Learn why failure can be pivotal in your professional development.
(upbeat music) - Okay, listen carefully. Screwing up is where it's at. Oh, watch out, camera. I mean that. Anyone who wants to be really successful has to push hard enough to endure mistakes, setbacks and failures and guess what? Those mistakes can be marvelous. They can be catalysts for learning if you make that choice.
Let me try and model that for you and just make fun of myself a little bit. I have a wonderful job as a professional speaker and well, I wasn't always that good. Maybe 10 years ago when I was still a rookie, I got a call from a very large company I know that you've heard of and I was so excited. It was proof that I had arrived and I went to the right hotel at the right time ready to give the big speech. We had cameras, we had lighting, big introduction. I took the stage smiling, very happy that day. Look at me and then I opened my mouth and started speaking.
Their disinterest was very, very obvious. No more obvious than at the very end when I said thank you and that audience of 500+ people gave me the most unearned insincere golf clap you had ever heard in your life. For me, professionally, that made me feel one inch tall and I had no idea how to fix the situation. Luckily I figured out soon after this something my mom tried to teach me years ago.
She said look, people make mistakes, but you got to make a choice. You want to sit around and feel sorry for yourself. Woe is me or do you want to make the choice to learn something and maybe become a better version of yourself? I took her advice and I realized I can study this like any other skill and we have video of great speakers throughout history and I watched every single one of them I could get my hands on and learned from those great communicators how to do what I was trying to do, but do it better.
Now I know that many of you have had experiences just like that, lots of people with lots of interesting learning experiences, not just me. So let's go talk with a few of them. (upbeat music) So think about a time that somehow you messed up at work. How does that make you feel? - Well I think the bigger thing is you know, you care about your projects and you care about your team. So you start to worry about how did I let down and who I can be better in the future? - Yeah, I was working on as a camera assistant on a commercial production.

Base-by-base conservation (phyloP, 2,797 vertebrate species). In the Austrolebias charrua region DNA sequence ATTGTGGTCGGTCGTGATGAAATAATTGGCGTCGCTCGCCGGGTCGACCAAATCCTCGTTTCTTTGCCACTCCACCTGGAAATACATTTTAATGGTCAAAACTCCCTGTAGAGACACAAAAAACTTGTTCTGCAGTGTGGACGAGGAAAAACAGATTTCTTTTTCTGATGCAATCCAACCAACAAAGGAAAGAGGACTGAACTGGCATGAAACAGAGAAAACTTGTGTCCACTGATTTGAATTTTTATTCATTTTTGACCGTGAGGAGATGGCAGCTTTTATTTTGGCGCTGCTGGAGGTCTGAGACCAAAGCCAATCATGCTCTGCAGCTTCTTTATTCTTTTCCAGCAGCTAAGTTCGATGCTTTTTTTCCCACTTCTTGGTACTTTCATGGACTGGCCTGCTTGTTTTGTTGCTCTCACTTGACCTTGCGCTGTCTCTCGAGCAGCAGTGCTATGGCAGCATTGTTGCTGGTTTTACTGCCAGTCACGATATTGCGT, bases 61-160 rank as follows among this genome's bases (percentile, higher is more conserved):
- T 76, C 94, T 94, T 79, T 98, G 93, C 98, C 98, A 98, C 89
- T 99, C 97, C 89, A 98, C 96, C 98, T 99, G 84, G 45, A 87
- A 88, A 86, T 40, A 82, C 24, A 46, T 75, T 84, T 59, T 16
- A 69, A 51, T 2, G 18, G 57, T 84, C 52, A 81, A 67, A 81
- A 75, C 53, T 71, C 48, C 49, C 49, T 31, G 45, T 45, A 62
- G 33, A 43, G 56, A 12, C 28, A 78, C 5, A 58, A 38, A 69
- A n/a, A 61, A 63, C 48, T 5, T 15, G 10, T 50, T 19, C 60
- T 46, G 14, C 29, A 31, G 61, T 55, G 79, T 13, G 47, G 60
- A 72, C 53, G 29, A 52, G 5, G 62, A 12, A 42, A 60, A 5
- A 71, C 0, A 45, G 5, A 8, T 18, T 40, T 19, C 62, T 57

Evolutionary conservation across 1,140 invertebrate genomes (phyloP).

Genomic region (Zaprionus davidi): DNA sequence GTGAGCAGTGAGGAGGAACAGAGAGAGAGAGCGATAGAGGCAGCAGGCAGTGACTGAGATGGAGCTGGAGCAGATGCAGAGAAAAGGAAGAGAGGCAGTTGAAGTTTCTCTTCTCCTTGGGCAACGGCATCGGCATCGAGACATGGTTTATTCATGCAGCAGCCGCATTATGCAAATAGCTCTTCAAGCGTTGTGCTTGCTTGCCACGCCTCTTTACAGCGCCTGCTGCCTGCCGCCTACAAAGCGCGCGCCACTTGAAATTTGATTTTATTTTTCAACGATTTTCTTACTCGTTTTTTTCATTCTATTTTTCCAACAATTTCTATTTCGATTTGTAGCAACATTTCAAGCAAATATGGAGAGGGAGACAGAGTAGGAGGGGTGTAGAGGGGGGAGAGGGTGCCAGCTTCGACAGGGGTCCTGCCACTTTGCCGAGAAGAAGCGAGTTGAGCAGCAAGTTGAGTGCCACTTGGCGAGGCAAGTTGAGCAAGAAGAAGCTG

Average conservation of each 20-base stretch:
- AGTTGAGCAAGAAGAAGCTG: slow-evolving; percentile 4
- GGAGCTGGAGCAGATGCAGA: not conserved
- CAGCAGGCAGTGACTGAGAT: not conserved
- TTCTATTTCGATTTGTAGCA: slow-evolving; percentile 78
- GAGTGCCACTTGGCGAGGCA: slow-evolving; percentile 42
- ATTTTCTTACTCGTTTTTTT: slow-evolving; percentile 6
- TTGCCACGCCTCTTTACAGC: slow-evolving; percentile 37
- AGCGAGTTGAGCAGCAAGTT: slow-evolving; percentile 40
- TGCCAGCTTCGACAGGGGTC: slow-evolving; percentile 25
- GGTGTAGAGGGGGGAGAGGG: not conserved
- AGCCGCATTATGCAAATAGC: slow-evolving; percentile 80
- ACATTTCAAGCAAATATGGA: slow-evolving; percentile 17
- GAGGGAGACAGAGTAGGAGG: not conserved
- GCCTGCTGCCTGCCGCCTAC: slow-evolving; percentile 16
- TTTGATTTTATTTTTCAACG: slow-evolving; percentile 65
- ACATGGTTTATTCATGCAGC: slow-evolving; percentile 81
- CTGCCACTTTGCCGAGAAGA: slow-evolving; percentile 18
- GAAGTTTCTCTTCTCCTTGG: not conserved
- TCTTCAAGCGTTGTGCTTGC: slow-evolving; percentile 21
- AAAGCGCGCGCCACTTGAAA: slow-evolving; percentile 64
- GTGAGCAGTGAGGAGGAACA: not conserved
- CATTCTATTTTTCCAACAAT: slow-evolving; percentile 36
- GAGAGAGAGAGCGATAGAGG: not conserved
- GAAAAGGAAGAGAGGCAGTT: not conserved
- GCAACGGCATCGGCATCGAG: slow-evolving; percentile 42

In a big commercial production, you get a prep day that you're supposed to get all the gear ready to go. - So there was a piece of code that I had written that was supposed to save my team a ton of time. - And then on the day, we found out that there was a piece missing for us and this like very small piece was critical to being able to get the shot. - It turned out that not only for us, but for people down the pipeline, it was actually causing a bigger problem than it was being a solution. - In my mind, I knew it was going to cause like a three to five hour delay. I might get fired because of this.
- So you thought you were doing something good for the team and it turns out your harmed the team a little and maybe some other teams as well. - Exactly, yeah. - How did that make you feel? - It wasn't great 'cause I had to go then back, redo everything everyone had done for the last week. - Pretty terrible. I was anxiety ridden. - So short-term, clear almost visceral pain associated with that error. - Absolutely. Both physical and mental just like very stressed. - What about long term? Overtime, were you able to learn something that became useful for you? - I definitely learned what I would do in that situation in the future.
- I made a big mistake. I realized I made a big mistake. The team realized it was a mistake, but ultimately, it made us all better because I then realized on projects going forward that I needed to be a little more careful. - Well I think the bigger thing to consider isn't necessarily is this mistake really good or bad, but what did I learn from it and how can I make myself better in the future. I hope to make all of my mistakes marvelous mistakes. (upbeat music) - So look if you want to maximize what you can become and what you can help your team become, well you have to start right now no longer fearing mistakes.
In fact, I'm going to challenge you. It's not just about avoiding or fearing mistakes. It's about pushing hard enough, trying enough things, innovating hard enough so that you definitely create some mistakes. I'll tell you, if you don't make at least one or two significant mistakes every year, well you're not trying hard enough. Remember what Einstein said. A person who never made a mistake never tried anything new. Start now pushing forward. Push the limits, make a couple mistakes, then learn something and do even better next time.